Big bits of Comet Encke are streaking into Earth's upper atmosphere and attracting attention around the world. The show should continue through about November 10th.
As predicted, 2015 has become the best year for bright meteors from the Taurid shower since its memorably fireball-rich return in 2005. And the show is still going on each night.
The Taurid meteoroid stream is debris from Comet 2P/Encke. Unlike the familiar Perseids and Geminids, this is a relatively sparse shower (a near-coincident pair of them, actually, from the same comet). But a high proportion of Taurid bits are relatively large: the size of pebbles and rocks rather than large sand grains or little dust clumps. Meteor modeler David Asher (Armagh Observatory) calculated that Earth should pass through the same sub-stream of large meteoroids this year as in 2005, and it looks like he was spot on. (See the article in November's Sky & Telescope, page 44, also here.)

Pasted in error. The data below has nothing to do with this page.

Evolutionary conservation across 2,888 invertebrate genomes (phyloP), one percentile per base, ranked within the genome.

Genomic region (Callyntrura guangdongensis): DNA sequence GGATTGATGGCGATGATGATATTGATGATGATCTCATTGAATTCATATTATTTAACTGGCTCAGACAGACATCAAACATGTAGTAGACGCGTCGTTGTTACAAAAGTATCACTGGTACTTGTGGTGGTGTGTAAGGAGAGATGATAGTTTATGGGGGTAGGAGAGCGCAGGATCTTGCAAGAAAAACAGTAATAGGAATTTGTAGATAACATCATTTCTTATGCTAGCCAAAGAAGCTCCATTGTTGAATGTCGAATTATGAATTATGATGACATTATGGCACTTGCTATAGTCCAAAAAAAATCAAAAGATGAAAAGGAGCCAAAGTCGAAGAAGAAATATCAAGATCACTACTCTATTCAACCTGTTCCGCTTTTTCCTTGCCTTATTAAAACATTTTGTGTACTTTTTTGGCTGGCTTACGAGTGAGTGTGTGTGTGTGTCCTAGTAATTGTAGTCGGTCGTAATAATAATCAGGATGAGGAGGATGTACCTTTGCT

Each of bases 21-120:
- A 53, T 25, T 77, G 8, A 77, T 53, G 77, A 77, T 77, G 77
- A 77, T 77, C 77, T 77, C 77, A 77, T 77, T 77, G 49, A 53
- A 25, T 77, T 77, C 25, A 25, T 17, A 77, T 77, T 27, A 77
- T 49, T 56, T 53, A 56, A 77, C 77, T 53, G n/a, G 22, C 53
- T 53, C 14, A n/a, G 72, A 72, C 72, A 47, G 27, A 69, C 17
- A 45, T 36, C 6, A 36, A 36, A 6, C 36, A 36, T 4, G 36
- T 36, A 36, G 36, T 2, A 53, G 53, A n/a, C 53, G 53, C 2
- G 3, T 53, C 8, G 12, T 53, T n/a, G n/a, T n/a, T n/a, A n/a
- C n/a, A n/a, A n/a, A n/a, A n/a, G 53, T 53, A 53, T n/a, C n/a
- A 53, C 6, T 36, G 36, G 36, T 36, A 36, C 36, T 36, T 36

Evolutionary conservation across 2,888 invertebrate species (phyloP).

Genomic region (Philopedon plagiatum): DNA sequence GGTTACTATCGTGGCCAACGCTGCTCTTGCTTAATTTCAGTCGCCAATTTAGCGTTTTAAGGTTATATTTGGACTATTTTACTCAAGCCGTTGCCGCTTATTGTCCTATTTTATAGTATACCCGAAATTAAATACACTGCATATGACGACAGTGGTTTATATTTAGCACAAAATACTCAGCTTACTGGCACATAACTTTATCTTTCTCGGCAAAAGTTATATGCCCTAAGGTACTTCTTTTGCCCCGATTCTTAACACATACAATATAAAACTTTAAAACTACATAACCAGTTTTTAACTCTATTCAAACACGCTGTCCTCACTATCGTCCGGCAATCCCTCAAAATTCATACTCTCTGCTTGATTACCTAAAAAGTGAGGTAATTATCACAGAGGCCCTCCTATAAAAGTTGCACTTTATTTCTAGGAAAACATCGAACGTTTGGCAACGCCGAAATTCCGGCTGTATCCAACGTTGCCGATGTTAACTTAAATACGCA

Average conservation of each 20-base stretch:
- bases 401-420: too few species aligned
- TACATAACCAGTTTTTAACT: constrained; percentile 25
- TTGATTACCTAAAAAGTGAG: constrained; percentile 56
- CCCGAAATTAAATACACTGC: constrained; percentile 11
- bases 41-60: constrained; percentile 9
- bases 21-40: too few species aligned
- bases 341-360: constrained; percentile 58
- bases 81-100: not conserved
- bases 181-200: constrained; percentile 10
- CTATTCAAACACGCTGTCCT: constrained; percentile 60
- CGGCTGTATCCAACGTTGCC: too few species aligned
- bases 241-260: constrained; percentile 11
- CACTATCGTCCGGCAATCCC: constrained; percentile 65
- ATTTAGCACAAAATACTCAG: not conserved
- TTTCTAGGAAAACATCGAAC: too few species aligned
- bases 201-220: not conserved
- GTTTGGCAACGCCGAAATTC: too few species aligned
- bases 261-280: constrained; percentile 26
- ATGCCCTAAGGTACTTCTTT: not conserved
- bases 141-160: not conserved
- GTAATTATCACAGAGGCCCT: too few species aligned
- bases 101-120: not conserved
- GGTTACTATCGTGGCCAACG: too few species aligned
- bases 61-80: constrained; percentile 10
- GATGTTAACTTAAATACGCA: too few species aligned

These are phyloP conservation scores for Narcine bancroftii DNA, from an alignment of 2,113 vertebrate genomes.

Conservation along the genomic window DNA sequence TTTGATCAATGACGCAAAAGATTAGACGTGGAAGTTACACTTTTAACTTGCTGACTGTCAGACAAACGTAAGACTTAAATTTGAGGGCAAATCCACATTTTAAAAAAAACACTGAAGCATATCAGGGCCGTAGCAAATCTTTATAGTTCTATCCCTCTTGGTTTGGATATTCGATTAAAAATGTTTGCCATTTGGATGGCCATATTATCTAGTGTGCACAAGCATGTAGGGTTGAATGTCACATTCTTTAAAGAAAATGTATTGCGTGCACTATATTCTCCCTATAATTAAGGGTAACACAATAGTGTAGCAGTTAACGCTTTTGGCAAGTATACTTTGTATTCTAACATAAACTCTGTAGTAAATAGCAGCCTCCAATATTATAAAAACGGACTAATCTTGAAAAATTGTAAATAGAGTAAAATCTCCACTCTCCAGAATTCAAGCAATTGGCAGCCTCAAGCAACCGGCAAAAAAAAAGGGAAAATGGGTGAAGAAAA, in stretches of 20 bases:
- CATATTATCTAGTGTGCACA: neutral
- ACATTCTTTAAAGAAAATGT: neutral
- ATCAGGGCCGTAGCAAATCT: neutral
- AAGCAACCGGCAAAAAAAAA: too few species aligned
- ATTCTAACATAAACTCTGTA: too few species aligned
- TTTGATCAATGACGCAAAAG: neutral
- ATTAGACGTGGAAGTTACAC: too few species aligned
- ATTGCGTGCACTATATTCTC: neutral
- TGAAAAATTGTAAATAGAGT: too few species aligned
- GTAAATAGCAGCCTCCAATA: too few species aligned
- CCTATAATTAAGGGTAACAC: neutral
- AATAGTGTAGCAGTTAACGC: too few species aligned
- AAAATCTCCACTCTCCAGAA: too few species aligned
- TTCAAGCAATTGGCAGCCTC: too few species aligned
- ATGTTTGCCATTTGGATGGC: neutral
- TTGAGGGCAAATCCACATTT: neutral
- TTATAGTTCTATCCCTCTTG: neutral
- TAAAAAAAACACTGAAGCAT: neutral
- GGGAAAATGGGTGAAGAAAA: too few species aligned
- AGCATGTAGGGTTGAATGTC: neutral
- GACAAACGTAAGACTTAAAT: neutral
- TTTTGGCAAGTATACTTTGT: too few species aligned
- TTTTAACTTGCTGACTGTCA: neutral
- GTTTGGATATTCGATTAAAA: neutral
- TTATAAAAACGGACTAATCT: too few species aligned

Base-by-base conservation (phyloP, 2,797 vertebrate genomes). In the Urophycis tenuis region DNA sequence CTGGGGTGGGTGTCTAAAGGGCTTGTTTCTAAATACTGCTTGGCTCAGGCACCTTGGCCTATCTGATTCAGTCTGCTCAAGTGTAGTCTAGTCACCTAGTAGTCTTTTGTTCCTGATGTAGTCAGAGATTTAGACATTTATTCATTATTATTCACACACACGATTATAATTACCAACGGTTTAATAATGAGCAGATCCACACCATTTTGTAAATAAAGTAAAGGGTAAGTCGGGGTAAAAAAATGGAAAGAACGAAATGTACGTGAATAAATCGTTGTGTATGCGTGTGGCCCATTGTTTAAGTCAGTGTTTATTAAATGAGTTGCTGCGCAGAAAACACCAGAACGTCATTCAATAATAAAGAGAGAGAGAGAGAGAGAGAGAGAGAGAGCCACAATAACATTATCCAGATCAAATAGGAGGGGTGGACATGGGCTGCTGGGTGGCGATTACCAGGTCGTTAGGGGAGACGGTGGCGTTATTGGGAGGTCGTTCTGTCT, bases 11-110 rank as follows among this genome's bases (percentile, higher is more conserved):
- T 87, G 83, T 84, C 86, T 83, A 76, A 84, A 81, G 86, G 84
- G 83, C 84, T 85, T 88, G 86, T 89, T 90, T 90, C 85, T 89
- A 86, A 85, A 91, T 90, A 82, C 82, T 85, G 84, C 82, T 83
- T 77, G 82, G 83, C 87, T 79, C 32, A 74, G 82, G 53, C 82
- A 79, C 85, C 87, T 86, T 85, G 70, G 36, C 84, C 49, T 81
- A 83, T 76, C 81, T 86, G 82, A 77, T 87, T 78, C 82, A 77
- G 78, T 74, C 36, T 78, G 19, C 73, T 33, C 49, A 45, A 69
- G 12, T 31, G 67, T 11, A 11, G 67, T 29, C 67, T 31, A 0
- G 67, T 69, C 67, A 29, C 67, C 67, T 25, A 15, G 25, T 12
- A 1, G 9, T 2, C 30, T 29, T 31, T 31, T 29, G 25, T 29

If Asher continues to be right, occasional bright Taurids will continue to be seen through about Tuesday, November 10th.
I saw a nice long, low one through the windshield of my car in traffic while driving home from work on November 3rd (from Arlington, Massachusetts, facing west, 6:03 p.m. EST). But rates should be highest around the middle of the night, when the shower's radiant in Taurus is nearly overhead — or to put it another way, when your side of Earth is facing directly into the oncoming meteors.